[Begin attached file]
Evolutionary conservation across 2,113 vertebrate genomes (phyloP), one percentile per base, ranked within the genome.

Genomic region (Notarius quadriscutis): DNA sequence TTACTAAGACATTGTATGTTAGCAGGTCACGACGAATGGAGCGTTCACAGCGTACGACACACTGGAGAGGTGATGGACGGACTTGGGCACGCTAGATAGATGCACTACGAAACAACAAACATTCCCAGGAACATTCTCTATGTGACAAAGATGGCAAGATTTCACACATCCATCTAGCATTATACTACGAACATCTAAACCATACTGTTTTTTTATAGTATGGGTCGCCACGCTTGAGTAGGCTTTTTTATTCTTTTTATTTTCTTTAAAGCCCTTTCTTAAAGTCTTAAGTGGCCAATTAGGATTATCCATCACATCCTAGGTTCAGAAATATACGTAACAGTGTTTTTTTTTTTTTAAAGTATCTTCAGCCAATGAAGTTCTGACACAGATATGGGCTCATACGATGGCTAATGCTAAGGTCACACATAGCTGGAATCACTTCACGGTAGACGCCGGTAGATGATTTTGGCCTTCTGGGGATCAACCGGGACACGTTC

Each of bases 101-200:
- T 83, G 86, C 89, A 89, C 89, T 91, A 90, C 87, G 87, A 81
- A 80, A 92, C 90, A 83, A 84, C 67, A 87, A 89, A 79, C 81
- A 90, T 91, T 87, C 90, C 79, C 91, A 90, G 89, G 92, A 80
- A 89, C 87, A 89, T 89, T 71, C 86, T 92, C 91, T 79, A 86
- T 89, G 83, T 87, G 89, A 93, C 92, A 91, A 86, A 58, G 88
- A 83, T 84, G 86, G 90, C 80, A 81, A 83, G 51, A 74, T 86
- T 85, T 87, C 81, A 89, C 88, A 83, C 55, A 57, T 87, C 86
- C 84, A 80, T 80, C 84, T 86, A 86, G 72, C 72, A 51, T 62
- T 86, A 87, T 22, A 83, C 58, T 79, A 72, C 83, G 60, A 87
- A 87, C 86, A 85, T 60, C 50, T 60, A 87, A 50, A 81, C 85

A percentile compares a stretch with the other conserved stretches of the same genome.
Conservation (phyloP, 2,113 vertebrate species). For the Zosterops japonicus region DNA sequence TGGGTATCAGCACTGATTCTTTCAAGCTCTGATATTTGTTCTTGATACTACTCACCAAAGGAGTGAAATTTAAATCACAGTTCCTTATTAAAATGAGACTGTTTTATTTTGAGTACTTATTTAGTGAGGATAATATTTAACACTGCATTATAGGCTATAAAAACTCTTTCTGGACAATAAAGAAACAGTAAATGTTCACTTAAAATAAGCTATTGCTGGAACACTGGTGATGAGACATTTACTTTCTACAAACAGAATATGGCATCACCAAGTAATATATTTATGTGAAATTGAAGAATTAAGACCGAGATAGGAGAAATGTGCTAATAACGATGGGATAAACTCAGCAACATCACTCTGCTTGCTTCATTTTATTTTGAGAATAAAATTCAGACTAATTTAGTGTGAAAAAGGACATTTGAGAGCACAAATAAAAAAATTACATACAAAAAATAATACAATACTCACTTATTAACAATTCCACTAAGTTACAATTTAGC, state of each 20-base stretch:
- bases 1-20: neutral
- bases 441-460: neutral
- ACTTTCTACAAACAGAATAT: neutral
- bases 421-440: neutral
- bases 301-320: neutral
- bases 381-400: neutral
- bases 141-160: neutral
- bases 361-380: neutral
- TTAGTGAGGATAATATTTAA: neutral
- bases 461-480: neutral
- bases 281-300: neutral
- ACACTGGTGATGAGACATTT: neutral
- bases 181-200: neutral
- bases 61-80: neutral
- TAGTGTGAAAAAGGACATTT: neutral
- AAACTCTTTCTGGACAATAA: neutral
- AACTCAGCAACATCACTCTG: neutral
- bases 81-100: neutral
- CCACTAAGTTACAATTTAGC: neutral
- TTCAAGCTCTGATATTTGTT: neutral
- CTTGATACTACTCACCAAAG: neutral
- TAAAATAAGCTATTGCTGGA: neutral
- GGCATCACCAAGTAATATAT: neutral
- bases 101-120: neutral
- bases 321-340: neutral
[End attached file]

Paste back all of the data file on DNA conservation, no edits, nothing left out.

Evolutionary conservation across 2,113 vertebrate genomes (phyloP), one percentile per base, ranked within the genome.

Genomic region (Notarius quadriscutis): DNA sequence TTACTAAGACATTGTATGTTAGCAGGTCACGACGAATGGAGCGTTCACAGCGTACGACACACTGGAGAGGTGATGGACGGACTTGGGCACGCTAGATAGATGCACTACGAAACAACAAACATTCCCAGGAACATTCTCTATGTGACAAAGATGGCAAGATTTCACACATCCATCTAGCATTATACTACGAACATCTAAACCATACTGTTTTTTTATAGTATGGGTCGCCACGCTTGAGTAGGCTTTTTTATTCTTTTTATTTTCTTTAAAGCCCTTTCTTAAAGTCTTAAGTGGCCAATTAGGATTATCCATCACATCCTAGGTTCAGAAATATACGTAACAGTGTTTTTTTTTTTTTAAAGTATCTTCAGCCAATGAAGTTCTGACACAGATATGGGCTCATACGATGGCTAATGCTAAGGTCACACATAGCTGGAATCACTTCACGGTAGACGCCGGTAGATGATTTTGGCCTTCTGGGGATCAACCGGGACACGTTC

Each of bases 101-200:
- T 83, G 86, C 89, A 89, C 89, T 91, A 90, C 87, G 87, A 81
- A 80, A 92, C 90, A 83, A 84, C 67, A 87, A 89, A 79, C 81
- A 90, T 91, T 87, C 90, C 79, C 91, A 90, G 89, G 92, A 80
- A 89, C 87, A 89, T 89, T 71, C 86, T 92, C 91, T 79, A 86
- T 89, G 83, T 87, G 89, A 93, C 92, A 91, A 86, A 58, G 88
- A 83, T 84, G 86, G 90, C 80, A 81, A 83, G 51, A 74, T 86
- T 85, T 87, C 81, A 89, C 88, A 83, C 55, A 57, T 87, C 86
- C 84, A 80, T 80, C 84, T 86, A 86, G 72, C 72, A 51, T 62
- T 86, A 87, T 22, A 83, C 58, T 79, A 72, C 83, G 60, A 87
- A 87, C 86, A 85, T 60, C 50, T 60, A 87, A 50, A 81, C 85

A percentile compares a stretch with the other conserved stretches of the same genome.
Conservation (phyloP, 2,113 vertebrate species). For the Zosterops japonicus region DNA sequence TGGGTATCAGCACTGATTCTTTCAAGCTCTGATATTTGTTCTTGATACTACTCACCAAAGGAGTGAAATTTAAATCACAGTTCCTTATTAAAATGAGACTGTTTTATTTTGAGTACTTATTTAGTGAGGATAATATTTAACACTGCATTATAGGCTATAAAAACTCTTTCTGGACAATAAAGAAACAGTAAATGTTCACTTAAAATAAGCTATTGCTGGAACACTGGTGATGAGACATTTACTTTCTACAAACAGAATATGGCATCACCAAGTAATATATTTATGTGAAATTGAAGAATTAAGACCGAGATAGGAGAAATGTGCTAATAACGATGGGATAAACTCAGCAACATCACTCTGCTTGCTTCATTTTATTTTGAGAATAAAATTCAGACTAATTTAGTGTGAAAAAGGACATTTGAGAGCACAAATAAAAAAATTACATACAAAAAATAATACAATACTCACTTATTAACAATTCCACTAAGTTACAATTTAGC, state of each 20-base stretch:
- bases 1-20: neutral
- bases 441-460: neutral
- ACTTTCTACAAACAGAATAT: neutral
- bases 421-440: neutral
- bases 301-320: neutral
- bases 381-400: neutral
- bases 141-160: neutral
- bases 361-380: neutral
- TTAGTGAGGATAATATTTAA: neutral
- bases 461-480: neutral
- bases 281-300: neutral
- ACACTGGTGATGAGACATTT: neutral
- bases 181-200: neutral
- bases 61-80: neutral
- TAGTGTGAAAAAGGACATTT: neutral
- AAACTCTTTCTGGACAATAA: neutral
- AACTCAGCAACATCACTCTG: neutral
- bases 81-100: neutral
- CCACTAAGTTACAATTTAGC: neutral
- TTCAAGCTCTGATATTTGTT: neutral
- CTTGATACTACTCACCAAAG: neutral
- TAAAATAAGCTATTGCTGGA: neutral
- GGCATCACCAAGTAATATAT: neutral
- bases 101-120: neutral
- bases 321-340: neutral